Wildcats motivated by predicted 8th-place finish

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TUCSON, Ariz. (AP) -- A winning season and a victory in Arizona's first bowl appearance in a decade probably saved coach Mike Stoops' job.

So why did the Pac-10 media pick the Wildcats to finish eighth this season?

"It was a little bit shocking to me," Stoops said. "We're a very talented team."

The Wildcats have 14 starters - seven on defense and seven on offense - returning from the 8-5 team that beat BYU in the Las Vegas Bowl.

But the departure of quarterback Willie Tuitama, wide receiver Mike Thomas and offensive tackle Eben Britton led to the survey's low expectations.

"They see we lose a couple of big stars," safety Cam Nelson said, "but they're not here seeing what we do day in and day out, and the kind of guys we've got in the locker room."

The Wildcats have a strong 1-2 running back punch in Nic Grigsby and Keola Antolin, who combined for 1,678 yards rushing last season.

They have a pair of talented returning receivers in Terrell Turner and Delashaun Dean. And they have perhaps the best tight end in college football in junior Rob Gronkowski.

The quarterback question has yet to be answered, though, between sophomore Matt Scott and redshirt sophomore Nick Foles.

"We'd love to have one guy, but we'll see how that progresses," Stoops said. "I don't think we're there yet."

The speedy Scott, 6-foot-3 and 190 pounds, was Tuitama's backup. Appearing in six games, he completed seven of 11 passes for 84 yards and a touchdown. He carried 23 times for 188 yards and a touchdown, averaging 8.2 yards per carry.

Foles, 6-foot-5 and 240, is more of a classic dropback style quarterback, as was Tuitama. Foles transferred from Michigan State after his freshman season and sat out last year under NCAA rules. He appeared in one game for the Spartans, completing five of eight passes for 57 yards. At Westlake High School in Austin, Texas, Foles broke Drew Brees' records for yards passing (5,658) and touchdowns (56).

"Nick is a little more of a prototypical quarterback but they're both very capable players," Stoops said. "They've got a lot of talent. They've got a lot to learn, too."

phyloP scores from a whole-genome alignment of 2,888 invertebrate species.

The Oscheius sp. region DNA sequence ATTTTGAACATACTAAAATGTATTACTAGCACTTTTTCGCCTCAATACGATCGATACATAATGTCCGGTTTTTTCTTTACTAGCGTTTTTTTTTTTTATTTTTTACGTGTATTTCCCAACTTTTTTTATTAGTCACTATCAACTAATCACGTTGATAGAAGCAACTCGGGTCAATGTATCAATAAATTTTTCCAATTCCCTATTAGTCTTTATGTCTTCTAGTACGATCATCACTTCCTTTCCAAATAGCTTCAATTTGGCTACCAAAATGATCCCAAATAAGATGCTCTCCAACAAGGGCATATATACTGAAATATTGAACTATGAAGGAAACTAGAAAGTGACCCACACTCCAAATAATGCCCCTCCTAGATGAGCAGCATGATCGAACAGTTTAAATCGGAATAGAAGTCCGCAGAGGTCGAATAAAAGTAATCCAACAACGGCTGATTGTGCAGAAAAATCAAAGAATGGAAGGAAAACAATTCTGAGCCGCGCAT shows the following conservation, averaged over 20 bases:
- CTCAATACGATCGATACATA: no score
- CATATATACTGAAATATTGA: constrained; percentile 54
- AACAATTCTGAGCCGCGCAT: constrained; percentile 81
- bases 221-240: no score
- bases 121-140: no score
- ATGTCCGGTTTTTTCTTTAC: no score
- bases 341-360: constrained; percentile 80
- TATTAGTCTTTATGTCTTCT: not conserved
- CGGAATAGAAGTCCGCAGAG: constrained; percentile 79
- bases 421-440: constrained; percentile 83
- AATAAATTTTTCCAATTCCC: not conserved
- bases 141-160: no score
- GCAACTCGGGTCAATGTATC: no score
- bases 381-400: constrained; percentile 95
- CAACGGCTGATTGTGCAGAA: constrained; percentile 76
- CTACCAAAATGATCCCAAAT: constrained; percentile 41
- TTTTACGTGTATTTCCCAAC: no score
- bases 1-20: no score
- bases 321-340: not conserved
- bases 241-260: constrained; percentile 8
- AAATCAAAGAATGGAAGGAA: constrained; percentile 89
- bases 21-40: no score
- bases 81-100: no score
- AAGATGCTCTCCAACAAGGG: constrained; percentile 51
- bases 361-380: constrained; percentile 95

Offensive coordinator Sonny Dykes modified his trademark spread offense when he left Texas Tech to join the Arizona staff in 2007, adapting to the talent at hand.

Expect him to do the same this year to take advantage of the 6-6, 265-pound Gronkowski, who caught 47 passes for 672 yards and 10 touchdowns last season despite missing the first three games with mononucleosis.

Gronkowski was a third-team Associated Press all-America last year and accepts the pressure that comes with being considered among the best at his position.

"That's good and everything but you can't let it get to your head," he said. "You've got to keep working hard. You've got to prove to everyone that that's true."

On defense, Arizona returns five senior starters - including tackles Earl Mitchell and Donald Horton, linebacker Xavier Kelley, cornerback Devin Ross and the safety Nelson. Juniors Brooks Reed and Ricky Elmore return as starting defensive ends.

"No big-name guys," Nelson said, "just a lot of good football players who are very aggressive."

A major area of attention in camp will be the red zone defense, where Arizona was one of the worst in college football.

After the Wildcats went 5-7 in 2007, Stoops knew his job was on the line.

"We knew the writing was on the wall," he said. "We needed to win and go to a bowl game. Sometimes when things are defined, it almost makes it easier."

The 8-5 record easily could have been better. The Wildcats lost no game by more than 10 points. Conference powerhouse USC beat them 17-10. After losses to Oregon and Oregon State, Arizona pounded rival Arizona State 31-10, then dominated favored BYU in Las Vegas.

Stoops was rewarded with a three-year contract extension.

"It just feels good to help coach Stoops get some of that pressure off his back because he doesn't get any of the credit that he deserves," Nelson said. "It felt good to help him turn that corner."

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